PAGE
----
Roughly six months ago I began writing a book about my cousin Robert Brouk. Robert was a Flying Tiger in China just before the start of the United State’s involvement in World War II. The Tigers helped the Chinese keep the Burma Road open in the fight against the Japanese.

Writing a book takes a lot of background research. Robert was such a hometown hero in Cicero, Illinois, that The Berwyn Life newspaper wrote many articles about his war service and his life after his return home in July 1942. The newspaper also formed a committee to honor Robert with a Bob Brouk Day on August 2, 1942 in Cicero. I was fortunate that my uncle made several trips to the Berwyn library to look through microfilm for articles about Robert and these articles helped give my research a boost.

I am fortunate that my library has a subscription to ProQuest, a newspaper database. The databases available to my library’s users include the Historical Chicago Tribune, National Paper Abstracts, ProQuest Newspapers, and the Historical New York Times in addition to over 2,500 others.  ProQuest allows me to search by a term, dates, limit to only certain records and change the number of posts shown. I can check a box next to a record which then allows me to email, cite, or export that article. I can view the Page Map of the page on which the article resides to see what else is on the page.  By opening an article I have several more options. I can print; save the file; search; and view the Page Map.

Not only has ProQuest allowed me to find numerous articles about Robert, I have also been able to successfully search the Historical New York Times Newspaper for immigrant ship news. John Phillip Colletta spoke in February at the DuPage Genealogical Society conference and in one session told the listeners that the New York Times has brief articles about ships coming into and leaving the Port of New York. He said at times you will find the ship being reported as docking days later than the ship log states, which could have been caused by a backup of ships or illness or weather.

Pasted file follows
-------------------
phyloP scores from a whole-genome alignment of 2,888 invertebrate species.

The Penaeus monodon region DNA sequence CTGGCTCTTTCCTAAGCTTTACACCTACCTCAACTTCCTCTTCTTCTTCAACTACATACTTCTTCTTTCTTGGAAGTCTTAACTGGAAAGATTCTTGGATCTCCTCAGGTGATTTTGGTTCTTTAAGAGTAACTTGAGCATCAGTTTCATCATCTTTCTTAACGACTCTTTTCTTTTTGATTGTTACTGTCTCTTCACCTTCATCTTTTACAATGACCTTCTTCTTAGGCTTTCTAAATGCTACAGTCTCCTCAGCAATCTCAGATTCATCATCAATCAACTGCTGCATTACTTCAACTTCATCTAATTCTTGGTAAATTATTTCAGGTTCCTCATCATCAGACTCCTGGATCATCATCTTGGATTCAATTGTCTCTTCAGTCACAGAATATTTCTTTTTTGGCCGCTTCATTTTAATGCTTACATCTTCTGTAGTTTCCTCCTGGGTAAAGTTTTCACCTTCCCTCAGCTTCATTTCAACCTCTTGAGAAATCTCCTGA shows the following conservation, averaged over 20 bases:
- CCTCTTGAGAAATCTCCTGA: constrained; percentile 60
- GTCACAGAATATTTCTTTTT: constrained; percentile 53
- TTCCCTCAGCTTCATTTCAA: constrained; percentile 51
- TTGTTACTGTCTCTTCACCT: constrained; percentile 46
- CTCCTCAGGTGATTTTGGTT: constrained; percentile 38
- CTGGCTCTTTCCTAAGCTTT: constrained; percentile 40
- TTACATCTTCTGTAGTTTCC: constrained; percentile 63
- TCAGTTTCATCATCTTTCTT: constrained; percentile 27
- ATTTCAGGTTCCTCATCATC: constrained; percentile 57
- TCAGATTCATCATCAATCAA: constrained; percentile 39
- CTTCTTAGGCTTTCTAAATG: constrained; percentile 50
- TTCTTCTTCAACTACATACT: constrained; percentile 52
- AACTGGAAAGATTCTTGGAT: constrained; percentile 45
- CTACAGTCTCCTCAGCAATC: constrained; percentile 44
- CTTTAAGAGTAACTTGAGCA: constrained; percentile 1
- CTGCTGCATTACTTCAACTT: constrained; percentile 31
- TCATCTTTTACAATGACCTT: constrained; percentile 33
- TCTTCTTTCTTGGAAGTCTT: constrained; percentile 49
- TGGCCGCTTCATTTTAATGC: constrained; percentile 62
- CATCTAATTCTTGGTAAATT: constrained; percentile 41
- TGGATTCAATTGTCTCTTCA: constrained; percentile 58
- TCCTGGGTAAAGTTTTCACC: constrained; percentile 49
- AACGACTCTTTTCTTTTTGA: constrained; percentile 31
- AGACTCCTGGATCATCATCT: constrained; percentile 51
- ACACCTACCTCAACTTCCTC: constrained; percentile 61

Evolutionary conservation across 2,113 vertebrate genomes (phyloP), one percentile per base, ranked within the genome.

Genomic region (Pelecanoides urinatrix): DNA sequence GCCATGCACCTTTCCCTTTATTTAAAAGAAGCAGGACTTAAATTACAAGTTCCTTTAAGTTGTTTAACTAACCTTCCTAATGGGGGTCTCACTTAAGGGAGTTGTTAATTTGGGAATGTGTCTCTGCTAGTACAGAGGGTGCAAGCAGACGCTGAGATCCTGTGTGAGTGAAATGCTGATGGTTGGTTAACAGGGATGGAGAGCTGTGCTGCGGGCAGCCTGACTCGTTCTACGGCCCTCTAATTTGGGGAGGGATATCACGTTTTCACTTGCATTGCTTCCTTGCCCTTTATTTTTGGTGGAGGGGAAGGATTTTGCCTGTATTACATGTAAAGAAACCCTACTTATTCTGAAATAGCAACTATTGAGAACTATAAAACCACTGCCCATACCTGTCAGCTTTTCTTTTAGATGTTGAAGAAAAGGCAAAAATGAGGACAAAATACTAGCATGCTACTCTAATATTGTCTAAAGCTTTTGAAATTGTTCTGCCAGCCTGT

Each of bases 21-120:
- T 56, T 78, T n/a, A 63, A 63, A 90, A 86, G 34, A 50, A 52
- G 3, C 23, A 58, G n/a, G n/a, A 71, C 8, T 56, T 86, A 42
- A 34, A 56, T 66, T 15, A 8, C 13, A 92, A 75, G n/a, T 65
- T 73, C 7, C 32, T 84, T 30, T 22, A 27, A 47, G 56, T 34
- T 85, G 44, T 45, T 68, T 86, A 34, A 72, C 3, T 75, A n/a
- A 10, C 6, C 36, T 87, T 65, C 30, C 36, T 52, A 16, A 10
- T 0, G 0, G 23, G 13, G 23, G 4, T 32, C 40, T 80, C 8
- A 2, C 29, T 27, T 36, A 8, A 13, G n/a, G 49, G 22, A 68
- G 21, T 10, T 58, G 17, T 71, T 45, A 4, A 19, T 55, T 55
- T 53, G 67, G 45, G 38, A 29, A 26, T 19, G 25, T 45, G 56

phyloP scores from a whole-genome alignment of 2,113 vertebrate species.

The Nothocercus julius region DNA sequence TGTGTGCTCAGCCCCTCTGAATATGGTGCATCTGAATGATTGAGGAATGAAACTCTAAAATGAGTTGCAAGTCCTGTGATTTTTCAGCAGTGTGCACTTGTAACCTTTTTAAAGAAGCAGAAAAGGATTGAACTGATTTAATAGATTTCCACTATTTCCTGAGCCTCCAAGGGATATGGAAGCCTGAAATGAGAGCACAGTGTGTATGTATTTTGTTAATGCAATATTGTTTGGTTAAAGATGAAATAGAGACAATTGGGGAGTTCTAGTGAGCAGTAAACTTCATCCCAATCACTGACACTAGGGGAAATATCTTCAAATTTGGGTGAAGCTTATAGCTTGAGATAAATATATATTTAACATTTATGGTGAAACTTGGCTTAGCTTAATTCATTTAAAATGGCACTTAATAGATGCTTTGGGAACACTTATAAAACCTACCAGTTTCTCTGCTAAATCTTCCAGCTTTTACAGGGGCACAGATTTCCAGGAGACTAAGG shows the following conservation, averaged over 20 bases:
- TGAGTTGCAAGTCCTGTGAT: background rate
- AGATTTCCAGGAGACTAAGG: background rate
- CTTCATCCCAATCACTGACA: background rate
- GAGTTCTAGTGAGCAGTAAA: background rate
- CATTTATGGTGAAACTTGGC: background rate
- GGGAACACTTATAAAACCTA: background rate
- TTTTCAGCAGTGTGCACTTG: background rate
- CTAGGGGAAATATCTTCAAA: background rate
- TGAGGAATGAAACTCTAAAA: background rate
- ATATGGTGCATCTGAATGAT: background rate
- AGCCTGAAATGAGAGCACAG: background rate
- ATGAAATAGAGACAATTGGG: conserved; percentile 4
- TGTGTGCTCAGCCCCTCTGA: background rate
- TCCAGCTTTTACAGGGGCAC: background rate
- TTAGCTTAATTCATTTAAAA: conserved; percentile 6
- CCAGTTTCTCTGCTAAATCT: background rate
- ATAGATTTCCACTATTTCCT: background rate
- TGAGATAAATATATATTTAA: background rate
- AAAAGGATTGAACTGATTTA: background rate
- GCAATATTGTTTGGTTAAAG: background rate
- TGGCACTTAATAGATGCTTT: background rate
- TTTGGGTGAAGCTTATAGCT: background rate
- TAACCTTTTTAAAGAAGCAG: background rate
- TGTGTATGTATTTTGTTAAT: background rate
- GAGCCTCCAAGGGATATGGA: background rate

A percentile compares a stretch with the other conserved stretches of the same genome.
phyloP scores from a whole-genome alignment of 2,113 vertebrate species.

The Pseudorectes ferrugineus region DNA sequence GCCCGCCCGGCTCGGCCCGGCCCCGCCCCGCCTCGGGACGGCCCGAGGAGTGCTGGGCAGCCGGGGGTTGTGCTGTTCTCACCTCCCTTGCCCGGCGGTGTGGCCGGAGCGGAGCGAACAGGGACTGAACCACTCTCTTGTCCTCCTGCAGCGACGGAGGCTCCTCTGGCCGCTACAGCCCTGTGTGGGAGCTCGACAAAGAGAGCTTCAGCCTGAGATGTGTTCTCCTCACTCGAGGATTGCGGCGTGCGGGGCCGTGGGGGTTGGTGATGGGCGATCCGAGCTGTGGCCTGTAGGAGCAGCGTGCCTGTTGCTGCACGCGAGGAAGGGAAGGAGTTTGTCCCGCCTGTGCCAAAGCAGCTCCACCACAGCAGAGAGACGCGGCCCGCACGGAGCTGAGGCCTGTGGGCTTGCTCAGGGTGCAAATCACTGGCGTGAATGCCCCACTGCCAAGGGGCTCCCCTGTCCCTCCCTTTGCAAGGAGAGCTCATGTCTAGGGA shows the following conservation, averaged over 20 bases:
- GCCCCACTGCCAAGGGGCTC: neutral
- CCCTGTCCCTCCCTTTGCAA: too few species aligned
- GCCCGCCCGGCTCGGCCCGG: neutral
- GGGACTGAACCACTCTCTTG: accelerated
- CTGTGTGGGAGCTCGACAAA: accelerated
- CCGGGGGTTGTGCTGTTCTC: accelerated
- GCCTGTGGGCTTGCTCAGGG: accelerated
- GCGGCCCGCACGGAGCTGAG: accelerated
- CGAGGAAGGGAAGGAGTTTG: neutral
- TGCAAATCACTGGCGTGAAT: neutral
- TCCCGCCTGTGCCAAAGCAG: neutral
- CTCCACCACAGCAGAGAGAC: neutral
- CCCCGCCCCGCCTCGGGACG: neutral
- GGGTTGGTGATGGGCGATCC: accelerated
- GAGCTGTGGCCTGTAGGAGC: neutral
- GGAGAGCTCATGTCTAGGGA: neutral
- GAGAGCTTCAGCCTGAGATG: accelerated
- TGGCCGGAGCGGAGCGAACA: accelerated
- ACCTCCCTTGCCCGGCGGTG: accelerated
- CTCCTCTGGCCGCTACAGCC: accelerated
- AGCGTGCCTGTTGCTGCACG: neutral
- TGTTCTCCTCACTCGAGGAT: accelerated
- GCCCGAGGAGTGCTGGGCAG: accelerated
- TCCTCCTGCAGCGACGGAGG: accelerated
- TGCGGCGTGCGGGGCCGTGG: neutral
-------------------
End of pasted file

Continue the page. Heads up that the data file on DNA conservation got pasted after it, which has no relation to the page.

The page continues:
Searching Frisia between January 1, 1880 to December 31, 1880 brings up many articles. Some of these are listed as Classified Ads and list the ships with incoming and outgoing mail service; ticket prices for steamships; and steamship arrivals.  Depending on the ship or the passenger, the New York Times will have articles on prominent first class passengers and their arrival in the paper.

Not only did I search newspapers for background information, but I also used online search engines to find books and articles on my specific topics, Robert Brouk, Flying Tigers, A.V.G. (American Volunteer Group) China. Some of the books I located were available through my library system. Others were not and had to be requested through WorldCat which is an international collection of books. I was able to obtain several books through WorldCat’s Interlibrary Loan program. Some books came with a $3 fee, but the money was well spent.

And finally, I am lucky the A.V.G. group has an official Association. Searching their webpages allowed me to become a member and post questions regarding Robert or the Flying Tigers. I have been in contact with the webmaster regarding their records, and even had a great email conversation with a former Armorer in Robert’s 3rd Pursuit Squadron. Always be sure to contact a local or national group for the topic on which you are researching. You never know what or who you will come in contact with that will help your research.

Have you used different sources to conduct background research for your family history? If you have, I would love to hear what they are.